I recently read an interesting article entitled “6 Life Lessons: from the Dead” by Bryan Marquard, the obituary writer for the Boston Globe. It reminded me of something that kabbalists have done for centuries, which is to consciously remind themselves of their own mortality as a way of igniting desire for more change and transformation.
Today, take a moment to imagine what it would be like to be 90, 100, or 110 years old and think: OK, what did I really do with my life? What did I accomplish? Is at least one other individual a better person because I existed? Did I treat the people around me with care and human dignity? Did I do things in my life that created even the smallest change for others? Did I bring children to this world who are giving and decent because of the way that I trained them?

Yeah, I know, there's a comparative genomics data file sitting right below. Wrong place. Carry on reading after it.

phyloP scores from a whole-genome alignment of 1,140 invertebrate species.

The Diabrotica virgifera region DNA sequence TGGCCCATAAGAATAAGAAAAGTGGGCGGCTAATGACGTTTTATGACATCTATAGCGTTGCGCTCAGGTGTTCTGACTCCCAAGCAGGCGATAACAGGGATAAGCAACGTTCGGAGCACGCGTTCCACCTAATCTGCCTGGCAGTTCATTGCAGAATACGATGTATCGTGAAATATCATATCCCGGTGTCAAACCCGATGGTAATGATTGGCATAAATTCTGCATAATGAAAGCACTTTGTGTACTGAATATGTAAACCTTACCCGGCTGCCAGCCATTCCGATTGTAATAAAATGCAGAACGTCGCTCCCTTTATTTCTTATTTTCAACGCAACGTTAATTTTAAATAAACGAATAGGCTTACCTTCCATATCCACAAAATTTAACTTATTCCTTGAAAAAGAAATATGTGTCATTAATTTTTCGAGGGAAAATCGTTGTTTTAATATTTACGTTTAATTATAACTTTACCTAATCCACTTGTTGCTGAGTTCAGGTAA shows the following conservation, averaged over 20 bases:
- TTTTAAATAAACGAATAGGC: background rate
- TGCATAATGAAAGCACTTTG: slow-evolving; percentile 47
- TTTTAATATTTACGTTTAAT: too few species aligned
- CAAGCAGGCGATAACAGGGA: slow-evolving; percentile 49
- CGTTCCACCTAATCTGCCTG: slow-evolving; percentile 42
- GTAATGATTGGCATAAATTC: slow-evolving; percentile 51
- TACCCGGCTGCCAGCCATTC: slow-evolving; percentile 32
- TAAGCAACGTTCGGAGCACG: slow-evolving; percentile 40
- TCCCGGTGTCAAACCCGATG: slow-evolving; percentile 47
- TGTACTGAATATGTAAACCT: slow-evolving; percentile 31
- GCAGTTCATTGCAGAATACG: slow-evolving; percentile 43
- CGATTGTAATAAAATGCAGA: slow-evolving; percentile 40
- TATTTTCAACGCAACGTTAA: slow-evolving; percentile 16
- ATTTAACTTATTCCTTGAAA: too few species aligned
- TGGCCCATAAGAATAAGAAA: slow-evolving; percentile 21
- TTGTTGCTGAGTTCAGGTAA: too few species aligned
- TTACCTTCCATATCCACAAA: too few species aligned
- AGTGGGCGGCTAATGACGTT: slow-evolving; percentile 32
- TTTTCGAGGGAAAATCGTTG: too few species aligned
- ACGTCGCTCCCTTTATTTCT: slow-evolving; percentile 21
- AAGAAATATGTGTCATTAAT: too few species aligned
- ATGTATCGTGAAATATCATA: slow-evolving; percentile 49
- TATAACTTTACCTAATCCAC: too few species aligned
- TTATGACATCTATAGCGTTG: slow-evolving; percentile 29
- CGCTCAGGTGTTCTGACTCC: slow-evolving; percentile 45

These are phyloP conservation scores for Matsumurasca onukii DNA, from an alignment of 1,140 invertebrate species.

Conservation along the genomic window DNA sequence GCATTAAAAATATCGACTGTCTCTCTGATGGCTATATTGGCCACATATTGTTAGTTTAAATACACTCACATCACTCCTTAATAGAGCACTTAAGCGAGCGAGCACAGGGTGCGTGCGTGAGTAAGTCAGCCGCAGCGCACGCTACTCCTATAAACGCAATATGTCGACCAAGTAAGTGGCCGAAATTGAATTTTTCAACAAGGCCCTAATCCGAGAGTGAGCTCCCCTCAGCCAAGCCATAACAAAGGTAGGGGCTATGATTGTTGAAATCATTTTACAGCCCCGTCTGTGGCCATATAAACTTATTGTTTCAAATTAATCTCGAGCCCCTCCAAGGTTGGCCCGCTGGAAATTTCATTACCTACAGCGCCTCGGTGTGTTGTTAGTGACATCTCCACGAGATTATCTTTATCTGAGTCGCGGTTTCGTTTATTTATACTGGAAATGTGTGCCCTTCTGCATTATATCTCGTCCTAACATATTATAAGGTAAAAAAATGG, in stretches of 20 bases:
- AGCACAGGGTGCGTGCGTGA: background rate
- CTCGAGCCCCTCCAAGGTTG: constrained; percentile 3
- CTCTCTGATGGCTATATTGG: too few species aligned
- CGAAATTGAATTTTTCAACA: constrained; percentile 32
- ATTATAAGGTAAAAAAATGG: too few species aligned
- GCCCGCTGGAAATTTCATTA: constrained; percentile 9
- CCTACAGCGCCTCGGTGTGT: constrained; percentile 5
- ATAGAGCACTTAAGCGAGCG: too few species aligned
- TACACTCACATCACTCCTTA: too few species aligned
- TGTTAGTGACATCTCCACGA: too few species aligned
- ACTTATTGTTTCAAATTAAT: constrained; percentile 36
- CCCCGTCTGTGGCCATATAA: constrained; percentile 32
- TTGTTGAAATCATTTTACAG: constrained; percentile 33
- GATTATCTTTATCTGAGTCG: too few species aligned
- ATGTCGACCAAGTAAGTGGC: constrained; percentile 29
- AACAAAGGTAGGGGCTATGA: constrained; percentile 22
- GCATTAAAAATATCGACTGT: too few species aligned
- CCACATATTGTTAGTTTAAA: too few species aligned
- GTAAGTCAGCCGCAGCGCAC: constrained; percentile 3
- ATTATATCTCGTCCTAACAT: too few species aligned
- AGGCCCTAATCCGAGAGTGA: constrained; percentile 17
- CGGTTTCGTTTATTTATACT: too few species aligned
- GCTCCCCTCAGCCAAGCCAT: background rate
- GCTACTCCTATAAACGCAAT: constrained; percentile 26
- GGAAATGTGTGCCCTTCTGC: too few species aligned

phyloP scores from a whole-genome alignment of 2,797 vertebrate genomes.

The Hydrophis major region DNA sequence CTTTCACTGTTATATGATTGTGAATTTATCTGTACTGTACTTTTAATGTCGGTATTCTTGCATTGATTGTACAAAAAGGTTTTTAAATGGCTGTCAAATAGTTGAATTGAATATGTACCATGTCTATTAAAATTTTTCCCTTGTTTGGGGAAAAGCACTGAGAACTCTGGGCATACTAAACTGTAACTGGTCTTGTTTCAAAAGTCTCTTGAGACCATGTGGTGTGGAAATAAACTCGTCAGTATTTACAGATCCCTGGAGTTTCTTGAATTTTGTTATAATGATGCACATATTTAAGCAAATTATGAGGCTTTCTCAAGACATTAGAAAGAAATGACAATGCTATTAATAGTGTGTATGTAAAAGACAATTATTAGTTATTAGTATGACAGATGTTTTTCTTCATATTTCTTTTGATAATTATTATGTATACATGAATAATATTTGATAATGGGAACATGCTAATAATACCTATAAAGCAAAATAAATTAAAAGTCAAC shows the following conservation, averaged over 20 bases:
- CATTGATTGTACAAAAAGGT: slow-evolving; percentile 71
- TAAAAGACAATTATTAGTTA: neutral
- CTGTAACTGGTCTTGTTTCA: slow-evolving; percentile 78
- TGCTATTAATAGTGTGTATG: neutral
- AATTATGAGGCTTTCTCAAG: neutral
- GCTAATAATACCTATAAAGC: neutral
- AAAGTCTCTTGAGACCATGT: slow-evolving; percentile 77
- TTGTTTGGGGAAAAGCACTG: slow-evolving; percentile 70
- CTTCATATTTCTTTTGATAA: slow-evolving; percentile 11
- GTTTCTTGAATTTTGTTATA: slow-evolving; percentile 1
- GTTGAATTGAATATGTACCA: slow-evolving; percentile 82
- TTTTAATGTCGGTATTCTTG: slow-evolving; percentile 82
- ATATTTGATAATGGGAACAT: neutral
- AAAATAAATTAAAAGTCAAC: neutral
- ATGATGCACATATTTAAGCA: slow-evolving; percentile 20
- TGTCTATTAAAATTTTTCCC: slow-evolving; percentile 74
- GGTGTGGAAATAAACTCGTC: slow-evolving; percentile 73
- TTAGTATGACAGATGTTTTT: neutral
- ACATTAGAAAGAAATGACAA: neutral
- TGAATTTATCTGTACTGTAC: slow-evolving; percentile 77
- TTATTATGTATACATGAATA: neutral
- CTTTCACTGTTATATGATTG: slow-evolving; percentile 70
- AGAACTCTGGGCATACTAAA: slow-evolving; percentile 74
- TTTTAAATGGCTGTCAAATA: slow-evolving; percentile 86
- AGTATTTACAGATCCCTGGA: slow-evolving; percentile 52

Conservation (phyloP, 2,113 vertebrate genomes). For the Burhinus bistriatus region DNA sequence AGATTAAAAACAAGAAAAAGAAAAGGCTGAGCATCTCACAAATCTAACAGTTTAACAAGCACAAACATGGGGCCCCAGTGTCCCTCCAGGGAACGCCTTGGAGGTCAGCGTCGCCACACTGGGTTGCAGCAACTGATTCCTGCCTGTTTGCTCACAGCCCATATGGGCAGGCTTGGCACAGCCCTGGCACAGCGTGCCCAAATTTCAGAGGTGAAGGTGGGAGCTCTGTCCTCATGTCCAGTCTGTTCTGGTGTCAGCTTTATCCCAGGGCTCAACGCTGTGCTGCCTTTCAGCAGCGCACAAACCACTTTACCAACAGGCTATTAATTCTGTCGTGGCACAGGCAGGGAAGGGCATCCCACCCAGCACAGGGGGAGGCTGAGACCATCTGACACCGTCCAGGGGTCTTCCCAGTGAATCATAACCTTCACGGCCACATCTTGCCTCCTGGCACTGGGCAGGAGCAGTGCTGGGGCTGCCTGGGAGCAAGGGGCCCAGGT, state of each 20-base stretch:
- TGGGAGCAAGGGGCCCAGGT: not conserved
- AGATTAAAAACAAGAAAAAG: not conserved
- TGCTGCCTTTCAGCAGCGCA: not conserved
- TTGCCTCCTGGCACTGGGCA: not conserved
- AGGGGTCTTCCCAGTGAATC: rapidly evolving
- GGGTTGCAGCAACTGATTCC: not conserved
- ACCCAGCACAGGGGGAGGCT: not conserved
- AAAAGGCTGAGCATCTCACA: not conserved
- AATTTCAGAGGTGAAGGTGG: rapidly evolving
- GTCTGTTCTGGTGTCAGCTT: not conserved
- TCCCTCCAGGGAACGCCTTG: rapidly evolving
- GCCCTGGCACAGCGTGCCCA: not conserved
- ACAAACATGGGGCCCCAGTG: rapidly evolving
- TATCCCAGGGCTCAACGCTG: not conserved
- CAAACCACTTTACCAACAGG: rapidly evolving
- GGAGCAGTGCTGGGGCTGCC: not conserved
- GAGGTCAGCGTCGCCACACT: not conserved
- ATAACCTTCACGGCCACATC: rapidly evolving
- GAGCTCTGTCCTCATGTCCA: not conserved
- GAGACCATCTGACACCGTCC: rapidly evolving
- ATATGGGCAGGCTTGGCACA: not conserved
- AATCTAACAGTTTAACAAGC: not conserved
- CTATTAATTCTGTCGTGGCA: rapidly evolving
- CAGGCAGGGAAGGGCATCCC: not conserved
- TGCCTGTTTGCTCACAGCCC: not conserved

If you can answer all of these questions to your own satisfaction, then great. If not, then it might be worthwhile to consider what you can do to change and shape yourself into the person you want to be.
I’ll leave you with what I consider Bryan Marquard’s most powerful piece of advice: “No matter what you accomplish, how you treat people has a lot to do with how you will be remembered.”